What I think would be an even better plan is if every time Gideon showed up at Eva’s building he was in some sort of ridiculous disguise. “I’m just the pizza delivery man delivering our special Innocent Until Proven Guilty Pizza” or “I’m just an innocent local plumber and respected member of the community here to repair a leak! No collusion to see here!”

"Katy Pery sings about innocence"

“I’m not a suspect, Eva. I’m not even a person of interest. My alibi is airtight, and I have no known motive. We’re just showing the detectives some respect by not insulting their intelligence. We’re making it easy for them to justify their conclusion that they’re at a dead end.”

Day had to try really hard to make up a reason why these two couldn’t just be in a regular relationship right now, didn’t she? It’s pretty insane that Gideon’s worried about insulting the detectives’ intelligence, but Day isn’t worried about insulting the readers’. At. All. [Matthew says: And here I thought the platonic bed sharing bet from Beautiful Disaster would be the most contrived thing we’ve ever seen in a book.]

Eva tells Gideon this is all well and good and that all she wants is to satisfy him sexually (because it flows so naturally into this conversation), so they talk about how much they crave each other (because, again, the natural flow of dialogue in this book is astounding). Gideon gives a romantically charged monologue, with swoon-worthy gems like,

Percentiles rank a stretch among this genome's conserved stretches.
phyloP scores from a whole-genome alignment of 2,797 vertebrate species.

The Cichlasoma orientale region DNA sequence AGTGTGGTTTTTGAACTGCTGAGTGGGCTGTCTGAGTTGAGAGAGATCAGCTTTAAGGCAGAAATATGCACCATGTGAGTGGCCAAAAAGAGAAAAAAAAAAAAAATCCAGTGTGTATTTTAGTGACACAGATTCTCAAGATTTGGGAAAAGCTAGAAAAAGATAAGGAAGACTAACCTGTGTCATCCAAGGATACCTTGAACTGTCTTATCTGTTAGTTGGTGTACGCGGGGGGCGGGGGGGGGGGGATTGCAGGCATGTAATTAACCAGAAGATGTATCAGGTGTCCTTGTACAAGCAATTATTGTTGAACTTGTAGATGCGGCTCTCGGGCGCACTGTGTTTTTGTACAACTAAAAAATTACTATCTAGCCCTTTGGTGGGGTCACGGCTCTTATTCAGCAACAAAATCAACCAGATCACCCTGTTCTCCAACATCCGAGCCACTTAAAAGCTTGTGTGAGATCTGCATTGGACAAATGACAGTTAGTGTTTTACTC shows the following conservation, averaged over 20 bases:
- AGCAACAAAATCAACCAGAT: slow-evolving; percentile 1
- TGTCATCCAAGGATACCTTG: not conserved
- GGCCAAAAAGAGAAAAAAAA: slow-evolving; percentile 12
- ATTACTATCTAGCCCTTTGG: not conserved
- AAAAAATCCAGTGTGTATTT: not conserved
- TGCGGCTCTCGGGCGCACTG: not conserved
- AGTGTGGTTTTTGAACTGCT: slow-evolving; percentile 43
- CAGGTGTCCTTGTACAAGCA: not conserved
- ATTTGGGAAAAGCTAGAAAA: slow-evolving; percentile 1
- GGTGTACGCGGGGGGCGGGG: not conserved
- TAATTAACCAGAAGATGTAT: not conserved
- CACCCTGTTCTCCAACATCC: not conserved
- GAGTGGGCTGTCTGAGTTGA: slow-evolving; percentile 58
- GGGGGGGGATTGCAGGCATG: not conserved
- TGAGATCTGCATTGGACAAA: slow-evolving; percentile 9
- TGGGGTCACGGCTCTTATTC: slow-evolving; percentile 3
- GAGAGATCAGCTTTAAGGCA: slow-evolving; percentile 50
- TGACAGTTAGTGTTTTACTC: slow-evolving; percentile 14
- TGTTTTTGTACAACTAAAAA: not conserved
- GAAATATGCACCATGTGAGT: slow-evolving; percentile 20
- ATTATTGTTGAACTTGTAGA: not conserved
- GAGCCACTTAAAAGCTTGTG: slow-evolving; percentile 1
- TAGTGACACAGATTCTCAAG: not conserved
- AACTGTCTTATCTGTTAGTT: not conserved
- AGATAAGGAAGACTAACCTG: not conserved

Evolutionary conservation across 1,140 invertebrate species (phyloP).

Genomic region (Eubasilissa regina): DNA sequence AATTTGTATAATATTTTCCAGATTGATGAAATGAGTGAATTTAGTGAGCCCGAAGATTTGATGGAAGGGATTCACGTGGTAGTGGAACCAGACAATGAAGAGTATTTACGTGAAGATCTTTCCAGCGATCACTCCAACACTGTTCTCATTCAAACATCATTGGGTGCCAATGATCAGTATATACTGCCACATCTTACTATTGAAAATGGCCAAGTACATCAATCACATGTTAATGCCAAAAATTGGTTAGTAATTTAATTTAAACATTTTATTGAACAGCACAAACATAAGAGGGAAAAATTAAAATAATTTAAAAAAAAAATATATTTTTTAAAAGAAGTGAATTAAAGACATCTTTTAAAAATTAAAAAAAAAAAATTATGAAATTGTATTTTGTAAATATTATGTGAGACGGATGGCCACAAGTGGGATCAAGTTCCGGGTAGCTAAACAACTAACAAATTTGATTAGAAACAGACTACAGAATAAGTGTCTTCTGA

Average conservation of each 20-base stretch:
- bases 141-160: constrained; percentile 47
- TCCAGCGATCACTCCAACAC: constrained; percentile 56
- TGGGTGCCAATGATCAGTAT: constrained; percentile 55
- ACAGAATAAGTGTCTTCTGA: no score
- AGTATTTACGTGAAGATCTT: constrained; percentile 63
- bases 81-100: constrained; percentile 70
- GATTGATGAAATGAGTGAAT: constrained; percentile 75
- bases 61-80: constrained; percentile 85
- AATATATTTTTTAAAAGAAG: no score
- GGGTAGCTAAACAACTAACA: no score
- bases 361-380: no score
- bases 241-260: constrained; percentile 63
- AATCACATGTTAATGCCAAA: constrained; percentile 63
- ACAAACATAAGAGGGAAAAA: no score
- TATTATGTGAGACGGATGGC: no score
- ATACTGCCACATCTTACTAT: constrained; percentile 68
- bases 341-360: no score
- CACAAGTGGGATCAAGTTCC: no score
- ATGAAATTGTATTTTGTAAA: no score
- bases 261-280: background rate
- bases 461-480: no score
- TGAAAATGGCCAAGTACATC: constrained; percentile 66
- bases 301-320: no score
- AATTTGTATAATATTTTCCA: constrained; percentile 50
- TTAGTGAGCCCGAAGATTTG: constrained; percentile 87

“When I come, I come for you. Because of you and your mouth, hands, and insatiable little cunt. And it’ll be that way for you in reverse. My tongue, my fingers, my cum inside you. Just you and me, Eva. Intimate and raw.”

Every good romantic speech contains the words “insatiable little cunt.” They’re the real magical three little words.

For some reason they talk about how Eva’s sex toys (her vibrators in particular) won’t be able to satisfy her. It’s bizarre because Gideon starts talking about Eva’s vibrator like it’s his direct competition, and Eva acts like it’s some sort of revelation that it’s not just an orgasm she’s after but that she specifically loves sex with Gideon. NO SHIT, DETECTIVE EVA. Here’s what I mean: